WWD.com/fashion-news/fashion-features/roseanne-brings-off-color-to-lane-bryant-lingerie-show-756852/

NEW YORK — Talk about being politically incorrect.

This story first appeared in the February 6, 2003 issue of WWD.  Subscribe Today.

The second edition of the annual Lane Bryant lingerie fashion show Tuesday night, called “The Grand Cabaret,” was a Mulligan’s stew of showgirls, a rendition of Danse Sauvage from “Le Jazz Hot” period, the rock tune “Papa Don’t Preach” performed by Kelly Osbourne and a controversial dialogue by mistress of ceremonies Roseanne.

According to numerous consumer surveys, the plus-size woman is fashion conscious and proud of her figure, but she is inherently sensitive to issues dealing with weight and girth. Roseanne, a robust women, not only chose to knock larger sizes, but hit a few other hot buttons, which alienated a number of guests.

As French melodies and American show tunes filled the air at the Grand Ballroom at Manhattan Center, Roseanne, dressed in her interpretation of a sultry German cabaret star of the 1930s in black corset, cropped pants, stiletto heels and a top hat, was apparently trying to be funny. But the most obvious raison d’etre of the evening — how fashion and lingerie can be aspirational goals for full-figured women — was not addressed.

Instead, the off-color comic started her shtick with, “Any group of people here gay? Any Jews? Any fat people? I’m the queen of all fat people.”

Roseanne then went on to describe how thrilled she was that Lane Bryant had selected a cabaret theme, saying, “I’m still a big fan of the Nazi era. I watch the Hitler channel 24/7.” She then made an obtuse reference to the “Boys from Brazil,” about “Odessa people and where they escaped to in South America, or something…For years I was consumed by hatred. Nazis — I’m really into those boots.”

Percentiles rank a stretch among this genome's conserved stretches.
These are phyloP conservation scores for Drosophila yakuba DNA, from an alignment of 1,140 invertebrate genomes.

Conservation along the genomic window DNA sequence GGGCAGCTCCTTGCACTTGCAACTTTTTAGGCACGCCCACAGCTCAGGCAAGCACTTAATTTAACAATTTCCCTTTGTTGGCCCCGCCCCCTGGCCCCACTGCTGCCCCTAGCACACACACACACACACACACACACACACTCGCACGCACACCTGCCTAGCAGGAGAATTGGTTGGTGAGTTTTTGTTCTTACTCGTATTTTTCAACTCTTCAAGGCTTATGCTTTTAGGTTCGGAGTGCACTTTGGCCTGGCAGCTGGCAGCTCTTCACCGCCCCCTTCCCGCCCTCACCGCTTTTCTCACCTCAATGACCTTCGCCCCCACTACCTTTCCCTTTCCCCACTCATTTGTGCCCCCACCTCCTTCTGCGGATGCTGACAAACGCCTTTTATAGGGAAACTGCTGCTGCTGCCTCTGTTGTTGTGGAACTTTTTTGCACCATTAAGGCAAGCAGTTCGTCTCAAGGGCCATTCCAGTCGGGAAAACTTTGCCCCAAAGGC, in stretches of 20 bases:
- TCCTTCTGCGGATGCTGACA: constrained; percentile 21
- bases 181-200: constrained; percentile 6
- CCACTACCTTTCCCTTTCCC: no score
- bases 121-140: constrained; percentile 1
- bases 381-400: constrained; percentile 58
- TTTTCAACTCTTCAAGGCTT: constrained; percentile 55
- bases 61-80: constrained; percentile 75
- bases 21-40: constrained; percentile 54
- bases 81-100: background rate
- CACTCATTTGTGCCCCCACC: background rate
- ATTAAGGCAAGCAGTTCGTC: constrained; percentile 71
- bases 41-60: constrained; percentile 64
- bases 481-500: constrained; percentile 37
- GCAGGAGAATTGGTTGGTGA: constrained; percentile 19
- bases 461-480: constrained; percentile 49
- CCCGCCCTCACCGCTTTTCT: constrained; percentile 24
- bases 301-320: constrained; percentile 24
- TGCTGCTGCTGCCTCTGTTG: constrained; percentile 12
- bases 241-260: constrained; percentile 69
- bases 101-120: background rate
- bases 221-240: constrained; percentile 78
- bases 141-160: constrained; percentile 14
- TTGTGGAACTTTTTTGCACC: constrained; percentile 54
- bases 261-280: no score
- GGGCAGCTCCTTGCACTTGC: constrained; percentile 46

Few people laughed. A woman in the audience asked what the show has to do with Nazis and Jews? A Lane Bryant spokeswoman said Wednesday, “This year’s show was intended to be an eclectic mix of talent, theatre, music and fashion in the style of European cabarats of the Twenties and Thirties, but with…2003-style twists. As all good Emcees, Roseanne kept the show going with a mix of edgy wit and mystery in her own inimitable style to celebrate plus-size women.”

Meanwhile, the kaleidoscope spectacle where close to 1,000 guests ogled scantily clad full-figured models sizes 14, 16 and more, pranced down the runway to a thundering disco beat in a themeless mix of dominatrix-inspired corsets, sheer and satin bras, string bikinis, transparent baby dolls and peignoirs, and in some cases, the tiniest of thongs.

The show was headlined by a tattooed Mia Tyler, daughter of Aerosmith’s Steven Tyler. Among the other celebrities were Tyson Beckford, Tommy Tune, and Star Jones of ABC’s “The View.”

“I’ve been wearing Lane Bryant from head to ankle for years,” said Jones, showing off a denim jacket she bought for $39.99. “I took it to my friend Dennis Basso to have it lined in golden sable and sheared mink.”

Diane Missel, president of the Lane Bryant division of Charming Shoppes, said: “Lingerie is a very important business for us. It probably represents 20 percent of our entire business and we see it having lots of potential as a growth category.”

However, on Tuesday, Charming Shoppes warned that its 2004 earnings would fall well short of expectations, citing the continuing soft performance of Lane Bryant. Charming bought 650 Lane Bryant units from Limited Inc. in July 2001 for $335 million in cash and stock. Recently, the division has proven to be CS’s weakest link, facing declining sales and traffic. Lane Bryant’s December comps fell 13 percent, contributing to the firm’s 7 percent decline for the month.

Lane Bryant sells lingerie bearing the Cacique label. Asked if Lane Bryant expects to take lingerie market share now that Express stores is dropping the category, Missel replied: “Mast [a sourcing division of Limited] said we had an opportunity with Express getting out of the lingerie business, even though it’s not the same sizing or sourcing.